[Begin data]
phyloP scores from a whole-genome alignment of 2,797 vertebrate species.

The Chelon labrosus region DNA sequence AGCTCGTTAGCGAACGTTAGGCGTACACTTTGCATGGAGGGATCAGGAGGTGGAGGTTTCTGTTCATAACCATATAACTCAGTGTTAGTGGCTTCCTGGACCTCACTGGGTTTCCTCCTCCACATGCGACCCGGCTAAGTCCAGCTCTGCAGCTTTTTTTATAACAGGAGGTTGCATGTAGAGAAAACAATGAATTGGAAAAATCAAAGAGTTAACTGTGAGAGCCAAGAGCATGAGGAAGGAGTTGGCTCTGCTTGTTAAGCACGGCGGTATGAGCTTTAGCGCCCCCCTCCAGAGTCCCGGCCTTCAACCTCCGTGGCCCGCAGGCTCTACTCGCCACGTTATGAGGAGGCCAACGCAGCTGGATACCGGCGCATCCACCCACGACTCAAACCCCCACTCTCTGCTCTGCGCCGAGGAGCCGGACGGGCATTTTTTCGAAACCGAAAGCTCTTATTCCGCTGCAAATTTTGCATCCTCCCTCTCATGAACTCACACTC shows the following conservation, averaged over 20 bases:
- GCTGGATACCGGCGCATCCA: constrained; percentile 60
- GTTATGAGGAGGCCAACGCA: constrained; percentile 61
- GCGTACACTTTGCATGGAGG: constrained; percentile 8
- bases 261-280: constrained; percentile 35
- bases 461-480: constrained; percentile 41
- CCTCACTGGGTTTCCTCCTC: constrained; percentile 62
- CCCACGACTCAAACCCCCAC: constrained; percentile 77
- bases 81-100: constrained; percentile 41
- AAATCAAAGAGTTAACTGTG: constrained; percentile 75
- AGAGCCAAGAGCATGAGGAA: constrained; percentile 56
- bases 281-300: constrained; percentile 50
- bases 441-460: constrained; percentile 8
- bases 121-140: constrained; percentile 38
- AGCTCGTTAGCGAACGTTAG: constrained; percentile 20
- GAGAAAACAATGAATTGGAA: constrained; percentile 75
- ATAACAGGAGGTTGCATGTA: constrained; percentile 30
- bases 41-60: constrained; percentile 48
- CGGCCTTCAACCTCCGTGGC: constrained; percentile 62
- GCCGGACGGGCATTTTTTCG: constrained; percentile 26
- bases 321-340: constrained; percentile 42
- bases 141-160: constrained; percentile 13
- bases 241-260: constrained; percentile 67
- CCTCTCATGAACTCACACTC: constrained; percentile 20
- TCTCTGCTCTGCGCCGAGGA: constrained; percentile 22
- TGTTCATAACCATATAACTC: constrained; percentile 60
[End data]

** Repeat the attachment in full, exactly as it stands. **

phyloP scores from a whole-genome alignment of 2,797 vertebrate species.

The Chelon labrosus region DNA sequence AGCTCGTTAGCGAACGTTAGGCGTACACTTTGCATGGAGGGATCAGGAGGTGGAGGTTTCTGTTCATAACCATATAACTCAGTGTTAGTGGCTTCCTGGACCTCACTGGGTTTCCTCCTCCACATGCGACCCGGCTAAGTCCAGCTCTGCAGCTTTTTTTATAACAGGAGGTTGCATGTAGAGAAAACAATGAATTGGAAAAATCAAAGAGTTAACTGTGAGAGCCAAGAGCATGAGGAAGGAGTTGGCTCTGCTTGTTAAGCACGGCGGTATGAGCTTTAGCGCCCCCCTCCAGAGTCCCGGCCTTCAACCTCCGTGGCCCGCAGGCTCTACTCGCCACGTTATGAGGAGGCCAACGCAGCTGGATACCGGCGCATCCACCCACGACTCAAACCCCCACTCTCTGCTCTGCGCCGAGGAGCCGGACGGGCATTTTTTCGAAACCGAAAGCTCTTATTCCGCTGCAAATTTTGCATCCTCCCTCTCATGAACTCACACTC shows the following conservation, averaged over 20 bases:
- GCTGGATACCGGCGCATCCA: constrained; percentile 60
- GTTATGAGGAGGCCAACGCA: constrained; percentile 61
- GCGTACACTTTGCATGGAGG: constrained; percentile 8
- bases 261-280: constrained; percentile 35
- bases 461-480: constrained; percentile 41
- CCTCACTGGGTTTCCTCCTC: constrained; percentile 62
- CCCACGACTCAAACCCCCAC: constrained; percentile 77
- bases 81-100: constrained; percentile 41
- AAATCAAAGAGTTAACTGTG: constrained; percentile 75
- AGAGCCAAGAGCATGAGGAA: constrained; percentile 56
- bases 281-300: constrained; percentile 50
- bases 441-460: constrained; percentile 8
- bases 121-140: constrained; percentile 38
- AGCTCGTTAGCGAACGTTAG: constrained; percentile 20
- GAGAAAACAATGAATTGGAA: constrained; percentile 75
- ATAACAGGAGGTTGCATGTA: constrained; percentile 30
- bases 41-60: constrained; percentile 48
- CGGCCTTCAACCTCCGTGGC: constrained; percentile 62
- GCCGGACGGGCATTTTTTCG: constrained; percentile 26
- bases 321-340: constrained; percentile 42
- bases 141-160: constrained; percentile 13
- bases 241-260: constrained; percentile 67
- CCTCTCATGAACTCACACTC: constrained; percentile 20
- TCTCTGCTCTGCGCCGAGGA: constrained; percentile 22
- TGTTCATAACCATATAACTC: constrained; percentile 60